If Clostridium tetani spores are deposited in a wound, the neurotoxin interferes with nerves that control muscle movement.
The infection can cause severe muscle spasms, serious breathing difficulties, and can ultimately be fatal. Although tetanus treatment exists, it is not uniformly effective. The best way to protect against tetanus is to take the vaccine.
Fast facts on tetanus
Here are some key points about tetanus. More detail and supporting information is in the main article.
Causes of tetanus
Tetanus is caused by the Clostridium tetani bacterium. Clostridium tetani spores are able to survive for a long time outside of the body. They are most commonly found in animal manure and contaminated soil, but may exist virtually anywhere.
When Clostridium tetani enter the body, they multiply rapidly and release tetanospasmin, a neurotoxin. When tetanospasmin enters the bloodstream, it rapidly spreads around the body, causing tetanus symptoms.
Tetanospasmin interferes with the signals traveling from the brain to the nerves in the spinal cord, and then on to the muscles, causing muscle spasms and stiffness.
Puncture wounds - Clostridium tetani enters the body mainly through skin lesions (skin cut or puncture wound). Thoroughly cleaning any cut helps prevent an infection from developing.
Common ways of contracting tetanus
- Wounds that have been contaminated with saliva or feces
- Crush injuries
- Wounds that include necrotic (dead) tissue
- Puncture wounds
Rare ways of contracting tetanus
- Surgical procedures
- Superficial wounds
- Insect bites
- Compound fractures
- Intravenous drug use
- Injections into the muscle (intramuscular)
- Dental infections
Symptoms of tetanus
Tetanus symptoms usually emerge about 7-10 days after initial infection; however, this can vary from 4 days to about 3 weeks, and, in some cases, it may take months.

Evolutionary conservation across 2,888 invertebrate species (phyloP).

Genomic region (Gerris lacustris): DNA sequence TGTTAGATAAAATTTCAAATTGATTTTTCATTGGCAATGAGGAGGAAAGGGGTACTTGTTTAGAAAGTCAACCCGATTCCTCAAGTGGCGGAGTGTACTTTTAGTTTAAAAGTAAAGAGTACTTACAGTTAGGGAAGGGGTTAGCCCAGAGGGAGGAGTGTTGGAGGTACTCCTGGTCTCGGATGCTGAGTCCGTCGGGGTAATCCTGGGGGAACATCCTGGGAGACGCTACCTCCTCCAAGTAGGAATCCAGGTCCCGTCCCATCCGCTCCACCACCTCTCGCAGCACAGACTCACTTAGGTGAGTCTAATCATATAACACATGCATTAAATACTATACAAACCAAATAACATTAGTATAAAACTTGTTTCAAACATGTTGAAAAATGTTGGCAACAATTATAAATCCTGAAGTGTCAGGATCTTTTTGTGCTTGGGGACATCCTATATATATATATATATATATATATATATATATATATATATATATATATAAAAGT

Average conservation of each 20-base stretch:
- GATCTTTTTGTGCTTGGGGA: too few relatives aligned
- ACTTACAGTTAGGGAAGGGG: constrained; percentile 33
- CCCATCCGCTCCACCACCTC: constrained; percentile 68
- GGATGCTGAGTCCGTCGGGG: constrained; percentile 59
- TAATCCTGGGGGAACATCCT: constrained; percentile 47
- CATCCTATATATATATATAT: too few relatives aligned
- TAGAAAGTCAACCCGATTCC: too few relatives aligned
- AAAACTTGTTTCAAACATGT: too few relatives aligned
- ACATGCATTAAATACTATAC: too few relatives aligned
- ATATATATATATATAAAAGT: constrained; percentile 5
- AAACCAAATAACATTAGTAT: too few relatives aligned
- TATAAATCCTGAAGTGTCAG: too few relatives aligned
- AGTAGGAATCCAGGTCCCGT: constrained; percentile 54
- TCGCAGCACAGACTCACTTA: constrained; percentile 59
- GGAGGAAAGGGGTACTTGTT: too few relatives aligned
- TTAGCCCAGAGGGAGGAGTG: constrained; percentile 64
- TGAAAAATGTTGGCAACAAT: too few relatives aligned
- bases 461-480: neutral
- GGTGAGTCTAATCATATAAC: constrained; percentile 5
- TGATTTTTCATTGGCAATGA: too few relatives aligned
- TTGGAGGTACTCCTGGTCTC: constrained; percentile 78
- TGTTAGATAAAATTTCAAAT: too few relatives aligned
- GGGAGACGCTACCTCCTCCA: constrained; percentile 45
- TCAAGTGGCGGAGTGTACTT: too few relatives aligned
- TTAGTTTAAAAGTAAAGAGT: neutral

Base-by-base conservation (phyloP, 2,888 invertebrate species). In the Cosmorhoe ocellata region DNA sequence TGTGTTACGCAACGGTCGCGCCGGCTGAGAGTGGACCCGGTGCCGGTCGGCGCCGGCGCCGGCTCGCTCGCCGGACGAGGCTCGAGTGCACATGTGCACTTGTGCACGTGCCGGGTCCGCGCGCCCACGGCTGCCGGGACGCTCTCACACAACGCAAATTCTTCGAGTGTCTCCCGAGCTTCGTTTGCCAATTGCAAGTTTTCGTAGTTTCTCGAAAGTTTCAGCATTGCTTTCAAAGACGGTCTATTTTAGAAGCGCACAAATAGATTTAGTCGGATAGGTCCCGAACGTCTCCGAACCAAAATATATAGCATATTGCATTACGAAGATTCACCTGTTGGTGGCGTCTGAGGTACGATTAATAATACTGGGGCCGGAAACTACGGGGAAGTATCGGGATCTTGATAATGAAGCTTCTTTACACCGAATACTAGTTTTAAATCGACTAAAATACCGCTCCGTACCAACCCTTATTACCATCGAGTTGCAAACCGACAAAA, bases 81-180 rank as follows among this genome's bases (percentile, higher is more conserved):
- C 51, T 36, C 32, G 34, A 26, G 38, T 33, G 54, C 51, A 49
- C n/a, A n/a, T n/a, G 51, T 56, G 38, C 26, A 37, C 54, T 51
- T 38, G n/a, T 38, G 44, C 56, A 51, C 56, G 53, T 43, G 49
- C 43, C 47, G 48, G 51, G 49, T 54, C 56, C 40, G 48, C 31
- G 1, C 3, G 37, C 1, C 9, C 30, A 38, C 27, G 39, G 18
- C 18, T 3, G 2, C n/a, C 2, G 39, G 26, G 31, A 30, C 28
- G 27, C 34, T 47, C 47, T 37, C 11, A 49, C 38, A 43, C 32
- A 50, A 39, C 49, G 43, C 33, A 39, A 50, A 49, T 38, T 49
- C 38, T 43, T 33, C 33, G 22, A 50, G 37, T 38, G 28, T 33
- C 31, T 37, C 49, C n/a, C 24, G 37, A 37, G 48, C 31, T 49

In general, the further the injury site is from the central nervous system, the longer the incubation period. Patients with shorter incubation times tend to have more severe symptoms.
Muscle symptoms - spasms and muscular rigidity (muscles become stiff). Stiffness usually starts with the chewing muscles, hence the name lockjaw.
Muscle spasms then spread to the neck and throat, causing dysphagia (difficulty swallowing). Patients often go on to have spasms in their facial muscles.
Breathing difficulties may result from neck and chest muscle stiffness. With some patients, abdominal and limb muscles are also affected.
In severe cases, the spine will arch backward as the back muscles are affected - this is more common when children are infected.
Most patients with tetanus will also have the following symptoms:
- Bloody stools (feces)
- Sensitivity to touch
- Sore throat
- Tachycardia (rapid heartbeat)
- Fractures - sometimes, in severe cases, the muscle spasms and convulsions may lead to bone fractures.
- Aspiration pneumonia - if secretions or contents of the stomach are inhaled, a lower respiratory tract infection can develop, leading to pneumonia.
- Laryngospasm - the larynx (voice box) goes into a spasm which can last up to a minute and cause breathing difficulties. In severe cases, the patient can suffocate.
- Tetanic seizures - if infection spreads to the brain, the patient can have epileptic-like fits (seizures).
- Pulmonary embolism - a blood vessel in the lung can become blocked and affect breathing and circulation. The patient will urgently need oxygen therapy and anti-clotting medication.
- Severe kidney failure (acute renal failure) - severe muscle spasms can result in the destruction of skeletal muscle which can cause myoglobin - a muscle protein - to leak into the urine. This can cause acute renal failure (severe kidney failure).
Prevention of tetanus
Most cases of tetanus occur in people who have never been immunized (never had the vaccine), or who did not have a booster shot within the preceding decade.
The tetanus vaccine
The tetanus vaccine is routinely given to children as part of the DTaP (diphtheria and tetanus toxoids and acellular pertussis) shot. The DTaP vaccine consists of five shots, usually given in the arm or thigh of children when they are aged: